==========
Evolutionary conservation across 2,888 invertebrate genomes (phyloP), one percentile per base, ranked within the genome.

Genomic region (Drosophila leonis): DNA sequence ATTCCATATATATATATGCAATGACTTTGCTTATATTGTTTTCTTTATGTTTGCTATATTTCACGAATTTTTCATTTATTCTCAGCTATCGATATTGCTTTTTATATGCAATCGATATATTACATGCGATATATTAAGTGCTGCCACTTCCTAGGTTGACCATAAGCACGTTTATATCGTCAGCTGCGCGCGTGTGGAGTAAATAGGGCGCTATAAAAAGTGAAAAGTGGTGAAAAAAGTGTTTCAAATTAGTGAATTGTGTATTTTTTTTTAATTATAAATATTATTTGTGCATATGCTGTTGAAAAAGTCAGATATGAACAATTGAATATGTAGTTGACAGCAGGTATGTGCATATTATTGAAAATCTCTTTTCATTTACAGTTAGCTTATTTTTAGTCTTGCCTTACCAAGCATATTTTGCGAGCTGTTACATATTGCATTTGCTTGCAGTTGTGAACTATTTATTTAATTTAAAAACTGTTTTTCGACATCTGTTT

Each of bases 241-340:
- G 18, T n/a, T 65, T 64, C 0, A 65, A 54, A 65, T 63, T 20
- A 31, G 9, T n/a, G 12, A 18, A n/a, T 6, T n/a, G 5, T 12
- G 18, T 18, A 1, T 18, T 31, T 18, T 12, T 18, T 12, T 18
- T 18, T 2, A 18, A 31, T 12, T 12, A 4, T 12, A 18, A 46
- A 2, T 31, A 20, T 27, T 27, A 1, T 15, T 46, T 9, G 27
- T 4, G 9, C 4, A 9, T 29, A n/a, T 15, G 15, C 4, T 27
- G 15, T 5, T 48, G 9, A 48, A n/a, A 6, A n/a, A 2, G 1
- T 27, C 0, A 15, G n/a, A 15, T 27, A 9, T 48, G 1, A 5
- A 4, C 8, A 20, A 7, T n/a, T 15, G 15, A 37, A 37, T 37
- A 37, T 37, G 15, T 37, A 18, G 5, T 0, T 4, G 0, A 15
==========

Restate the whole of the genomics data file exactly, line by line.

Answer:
Evolutionary conservation across 2,888 invertebrate genomes (phyloP), one percentile per base, ranked within the genome.

Genomic region (Drosophila leonis): DNA sequence ATTCCATATATATATATGCAATGACTTTGCTTATATTGTTTTCTTTATGTTTGCTATATTTCACGAATTTTTCATTTATTCTCAGCTATCGATATTGCTTTTTATATGCAATCGATATATTACATGCGATATATTAAGTGCTGCCACTTCCTAGGTTGACCATAAGCACGTTTATATCGTCAGCTGCGCGCGTGTGGAGTAAATAGGGCGCTATAAAAAGTGAAAAGTGGTGAAAAAAGTGTTTCAAATTAGTGAATTGTGTATTTTTTTTTAATTATAAATATTATTTGTGCATATGCTGTTGAAAAAGTCAGATATGAACAATTGAATATGTAGTTGACAGCAGGTATGTGCATATTATTGAAAATCTCTTTTCATTTACAGTTAGCTTATTTTTAGTCTTGCCTTACCAAGCATATTTTGCGAGCTGTTACATATTGCATTTGCTTGCAGTTGTGAACTATTTATTTAATTTAAAAACTGTTTTTCGACATCTGTTT

Each of bases 241-340:
- G 18, T n/a, T 65, T 64, C 0, A 65, A 54, A 65, T 63, T 20
- A 31, G 9, T n/a, G 12, A 18, A n/a, T 6, T n/a, G 5, T 12
- G 18, T 18, A 1, T 18, T 31, T 18, T 12, T 18, T 12, T 18
- T 18, T 2, A 18, A 31, T 12, T 12, A 4, T 12, A 18, A 46
- A 2, T 31, A 20, T 27, T 27, A 1, T 15, T 46, T 9, G 27
- T 4, G 9, C 4, A 9, T 29, A n/a, T 15, G 15, C 4, T 27
- G 15, T 5, T 48, G 9, A 48, A n/a, A 6, A n/a, A 2, G 1
- T 27, C 0, A 15, G n/a, A 15, T 27, A 9, T 48, G 1, A 5
- A 4, C 8, A 20, A 7, T n/a, T 15, G 15, A 37, A 37, T 37
- A 37, T 37, G 15, T 37, A 18, G 5, T 0, T 4, G 0, A 15